In our modern society, you have two political tribes (Leftists and Rightists) who do not share a common center. This creates a civil war. This outcome is inevitable whenever you try to destroy the center, which is what democratic regimes claim to have done when they overthrow monarchies. But doing this only transfers the monarch's power from one to several. You have a bunch of people that are all making decisions rather than a single, executive decision. You can see why this is bound to cause chaos, no?

      Now, a modern might question whether putting power into the hands of a single man is a wise idea. But someone like St. Thomas or Dante, were he to have full knowledge of our current situation, would say something like "the difference between a monarchy and a 20th-century-style dictatorship is that the latter were not stable royal dynasties, or anything close; they rested entirely on the personal position of the dictator, whose absolute authority concealed contending factions at all times, and could at any time have shattered into those factions. If the mere death of a single human being, for instance, can result in regime change, a regime cannot be regarded as stable. It thus exists in a state of permanent if suspended civil war.

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    4. Don't get me wrong, i hate the idea that the modern state is supreme in its dominion and don't have to answer to a superior, not to mention other problems with it. Having the christian view and a common culture as the defalt would be superior to pluralism in every metric, but i just fail to see how it could actually work in practice.

      I believe that the answer to the problem is subsidiarity. The ideal solution is that there is a higher government to appeal to, but its sphere of action is narrower than that of individual states: it's job is not to see whatever errors the individual states are making and over-write the laws of those states to fix them. It's job is more that of seeing what are the problems of the lower states impeding them from successfully acting and help them overcome them. (Think of a parent of grown children who are starting their own households: the parent's job is not to RUN the household of each adult child, but to guide, suggest, and on occasion help out with 'bigger problems' that the child cannot solve alone.) And, of course, keep the individual states from starting unjust wars between each other.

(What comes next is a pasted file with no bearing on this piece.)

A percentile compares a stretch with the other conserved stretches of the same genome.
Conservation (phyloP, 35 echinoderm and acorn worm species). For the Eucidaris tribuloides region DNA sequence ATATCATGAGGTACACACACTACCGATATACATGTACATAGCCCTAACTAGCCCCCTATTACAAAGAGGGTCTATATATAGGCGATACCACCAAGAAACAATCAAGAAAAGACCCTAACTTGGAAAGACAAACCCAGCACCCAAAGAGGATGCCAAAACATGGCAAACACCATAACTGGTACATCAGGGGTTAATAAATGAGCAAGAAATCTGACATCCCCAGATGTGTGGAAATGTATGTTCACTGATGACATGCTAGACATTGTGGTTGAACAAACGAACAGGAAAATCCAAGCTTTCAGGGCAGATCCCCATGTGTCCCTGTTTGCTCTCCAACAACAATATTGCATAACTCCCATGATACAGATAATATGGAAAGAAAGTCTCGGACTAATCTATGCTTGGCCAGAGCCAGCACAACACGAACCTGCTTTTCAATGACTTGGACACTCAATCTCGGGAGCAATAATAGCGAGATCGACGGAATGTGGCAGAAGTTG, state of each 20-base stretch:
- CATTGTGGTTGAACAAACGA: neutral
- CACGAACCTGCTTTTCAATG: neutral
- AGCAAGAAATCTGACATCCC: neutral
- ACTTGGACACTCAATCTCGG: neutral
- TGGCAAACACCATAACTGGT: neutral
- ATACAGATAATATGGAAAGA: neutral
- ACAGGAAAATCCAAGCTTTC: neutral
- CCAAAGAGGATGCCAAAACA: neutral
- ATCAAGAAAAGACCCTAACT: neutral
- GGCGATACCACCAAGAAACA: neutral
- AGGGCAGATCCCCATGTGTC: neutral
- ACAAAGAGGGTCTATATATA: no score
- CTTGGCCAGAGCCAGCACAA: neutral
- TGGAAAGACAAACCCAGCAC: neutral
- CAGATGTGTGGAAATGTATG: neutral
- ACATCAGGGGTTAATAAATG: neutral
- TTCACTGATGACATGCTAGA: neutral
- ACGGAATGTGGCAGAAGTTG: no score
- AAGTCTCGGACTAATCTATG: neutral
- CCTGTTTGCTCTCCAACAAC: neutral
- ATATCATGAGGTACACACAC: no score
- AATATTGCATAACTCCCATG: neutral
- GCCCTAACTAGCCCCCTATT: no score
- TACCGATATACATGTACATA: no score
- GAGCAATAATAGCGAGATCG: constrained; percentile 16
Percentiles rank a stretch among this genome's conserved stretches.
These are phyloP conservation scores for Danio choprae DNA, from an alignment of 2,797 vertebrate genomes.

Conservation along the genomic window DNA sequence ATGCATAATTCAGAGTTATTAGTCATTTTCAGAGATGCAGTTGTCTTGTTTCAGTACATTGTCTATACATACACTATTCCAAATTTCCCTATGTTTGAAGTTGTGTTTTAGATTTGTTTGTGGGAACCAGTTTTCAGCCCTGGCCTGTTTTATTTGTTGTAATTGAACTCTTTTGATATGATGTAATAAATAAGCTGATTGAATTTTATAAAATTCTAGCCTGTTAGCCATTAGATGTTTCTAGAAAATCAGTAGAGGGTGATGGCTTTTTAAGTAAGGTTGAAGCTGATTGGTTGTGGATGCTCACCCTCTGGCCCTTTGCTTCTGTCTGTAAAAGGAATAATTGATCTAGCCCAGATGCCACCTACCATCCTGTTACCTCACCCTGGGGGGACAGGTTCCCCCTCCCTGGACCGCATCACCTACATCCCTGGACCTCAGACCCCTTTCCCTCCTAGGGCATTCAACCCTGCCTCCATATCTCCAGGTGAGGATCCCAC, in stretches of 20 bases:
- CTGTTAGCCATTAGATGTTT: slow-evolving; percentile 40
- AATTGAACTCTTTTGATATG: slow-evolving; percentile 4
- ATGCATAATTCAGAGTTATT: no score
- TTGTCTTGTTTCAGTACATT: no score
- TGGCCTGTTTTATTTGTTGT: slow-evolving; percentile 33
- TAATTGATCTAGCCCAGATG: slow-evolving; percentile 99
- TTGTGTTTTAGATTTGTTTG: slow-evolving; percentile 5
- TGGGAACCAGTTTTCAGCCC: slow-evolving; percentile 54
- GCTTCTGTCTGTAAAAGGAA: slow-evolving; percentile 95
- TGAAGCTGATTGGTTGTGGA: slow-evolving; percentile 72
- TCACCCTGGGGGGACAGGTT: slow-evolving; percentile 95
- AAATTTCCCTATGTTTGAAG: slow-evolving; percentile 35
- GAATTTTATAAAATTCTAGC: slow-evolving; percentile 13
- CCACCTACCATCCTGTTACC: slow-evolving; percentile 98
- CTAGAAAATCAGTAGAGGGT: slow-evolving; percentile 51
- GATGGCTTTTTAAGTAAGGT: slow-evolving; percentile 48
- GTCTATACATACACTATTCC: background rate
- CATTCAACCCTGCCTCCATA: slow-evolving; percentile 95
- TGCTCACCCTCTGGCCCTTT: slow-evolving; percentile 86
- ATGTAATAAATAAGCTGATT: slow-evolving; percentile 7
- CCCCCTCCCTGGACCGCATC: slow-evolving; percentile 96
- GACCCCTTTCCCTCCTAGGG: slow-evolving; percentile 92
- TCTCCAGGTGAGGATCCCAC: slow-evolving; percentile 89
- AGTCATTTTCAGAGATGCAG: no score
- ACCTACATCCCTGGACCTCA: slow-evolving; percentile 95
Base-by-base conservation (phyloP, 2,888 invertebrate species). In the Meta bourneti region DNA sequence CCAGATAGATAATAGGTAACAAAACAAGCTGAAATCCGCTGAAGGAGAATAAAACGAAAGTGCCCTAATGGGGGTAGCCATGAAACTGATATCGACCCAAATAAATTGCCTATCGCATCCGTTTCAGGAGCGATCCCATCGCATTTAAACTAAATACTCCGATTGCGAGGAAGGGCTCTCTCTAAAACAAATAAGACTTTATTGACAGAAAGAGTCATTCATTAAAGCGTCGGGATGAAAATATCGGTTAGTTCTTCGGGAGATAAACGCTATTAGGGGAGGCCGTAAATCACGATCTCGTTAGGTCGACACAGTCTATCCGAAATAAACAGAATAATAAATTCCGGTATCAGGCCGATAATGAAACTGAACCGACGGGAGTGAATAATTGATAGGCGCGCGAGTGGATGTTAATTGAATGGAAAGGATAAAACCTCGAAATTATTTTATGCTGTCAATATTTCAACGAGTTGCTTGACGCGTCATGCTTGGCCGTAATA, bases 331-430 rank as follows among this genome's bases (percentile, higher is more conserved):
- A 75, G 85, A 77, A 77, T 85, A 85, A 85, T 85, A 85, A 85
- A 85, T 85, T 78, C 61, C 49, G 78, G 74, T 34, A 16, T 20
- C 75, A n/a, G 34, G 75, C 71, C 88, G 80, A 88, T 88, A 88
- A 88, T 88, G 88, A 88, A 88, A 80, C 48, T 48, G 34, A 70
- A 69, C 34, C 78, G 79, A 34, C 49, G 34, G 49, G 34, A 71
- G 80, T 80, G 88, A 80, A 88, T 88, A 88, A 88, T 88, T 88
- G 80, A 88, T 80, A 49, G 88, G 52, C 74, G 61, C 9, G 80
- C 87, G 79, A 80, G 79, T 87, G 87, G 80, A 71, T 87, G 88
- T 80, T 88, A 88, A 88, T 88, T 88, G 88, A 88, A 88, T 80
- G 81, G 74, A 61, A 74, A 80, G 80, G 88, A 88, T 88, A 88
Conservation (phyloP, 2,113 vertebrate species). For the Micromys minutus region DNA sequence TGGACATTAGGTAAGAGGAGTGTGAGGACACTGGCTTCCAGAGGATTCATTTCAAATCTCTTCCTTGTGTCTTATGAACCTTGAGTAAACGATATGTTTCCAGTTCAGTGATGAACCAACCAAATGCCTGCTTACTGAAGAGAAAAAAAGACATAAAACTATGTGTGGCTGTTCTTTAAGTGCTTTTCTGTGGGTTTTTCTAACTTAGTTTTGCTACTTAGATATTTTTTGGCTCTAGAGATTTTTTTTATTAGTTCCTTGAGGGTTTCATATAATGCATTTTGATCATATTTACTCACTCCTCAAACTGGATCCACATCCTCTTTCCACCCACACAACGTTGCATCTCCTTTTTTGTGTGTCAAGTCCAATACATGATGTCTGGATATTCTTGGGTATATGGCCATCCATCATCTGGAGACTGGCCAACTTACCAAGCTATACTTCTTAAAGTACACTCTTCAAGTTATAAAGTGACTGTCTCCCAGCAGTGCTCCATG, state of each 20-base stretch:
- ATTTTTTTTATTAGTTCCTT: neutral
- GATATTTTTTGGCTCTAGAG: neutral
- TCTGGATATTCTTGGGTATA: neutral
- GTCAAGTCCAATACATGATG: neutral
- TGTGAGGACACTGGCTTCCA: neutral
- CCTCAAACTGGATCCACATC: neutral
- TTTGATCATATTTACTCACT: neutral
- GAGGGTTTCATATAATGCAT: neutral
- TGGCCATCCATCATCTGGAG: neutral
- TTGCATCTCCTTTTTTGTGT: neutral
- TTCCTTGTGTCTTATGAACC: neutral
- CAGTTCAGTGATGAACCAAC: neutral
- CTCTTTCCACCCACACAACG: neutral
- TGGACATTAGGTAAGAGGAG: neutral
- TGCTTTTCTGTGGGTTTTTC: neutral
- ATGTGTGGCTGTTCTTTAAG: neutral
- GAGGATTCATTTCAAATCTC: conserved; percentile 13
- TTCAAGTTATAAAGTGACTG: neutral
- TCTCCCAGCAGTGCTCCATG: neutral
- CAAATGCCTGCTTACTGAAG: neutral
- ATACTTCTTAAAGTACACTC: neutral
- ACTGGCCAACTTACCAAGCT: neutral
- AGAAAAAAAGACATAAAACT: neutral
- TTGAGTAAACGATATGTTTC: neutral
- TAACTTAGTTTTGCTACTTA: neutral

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    5. @Mister Geocon

      I agree with almost all you said, only that i feel like democracy could work in smaller and way more homogenous and traditional states while not creating the tribalism we see on our modern states.

      Monarchy is cool, the problem is more with the emperor above the individual states. There i become more skeptical.

      @Tony

      I can see how it works in theory, it looks very good. It is just that in pratice the emperor likely would not be capable of connecting much with most countries, thanks to the cultural diferences, and likely could get away with protecting his own interests in several ocasions. To me this makes the probability of the power getting abused pretty high.

      But i'am more familiar with our modern politics and a do see the appeal of having a adult taking care of politics, so i admit that i could just be overly-skeptical.

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    6. Talmid, there is no doubt that when there is a locus of power of any sort above a more local power, there will be a tendency for the overarching power to (a) accrue to itself more power, and (b) to use the power it has so as to feather its own nest rather than solely for the common good. This is inevitable, given fallen human nature. And no doubt constitutes a major reason to question the rightness of erecting such an overarching power.

      But this problem (and the argument) applies at ALL levels above the household or neighborhood (as Feser hinted at). In order to have a city government, or county, or state government, you have to cede authority to a higher power that itself then constitutes a potential basis for corruption.

      The answer can't be simply "then don't allocate power to any higher level" across the board. And given that, it seems likely that at least in part, the answer would seem to entail something like "how do we restrain / check the tendency toward corruption" in the higher power(s)? Subsidiarity, arguably, proposes something of a framework for doing so - while leaving the details still to be worked out. And yes, even with a "pretty good" arrangement, it can still fail because humans are endlessly inventive for taking care of numero uno. Short of the Second Coming, there is no definitive way to preclude corruption in government.

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    7. Tony, I really appreciate your response because I think it goes to the heart of the issue. On the one hand, so long as there is not an ultimate authority to settle disputes, there will be a state of war between those authorities which are not ultimate. On the other hand, as soon as you have an ultimate authority with necessary power to enforce his judgements, original sin will begin its dirty work of corruption away from the common good.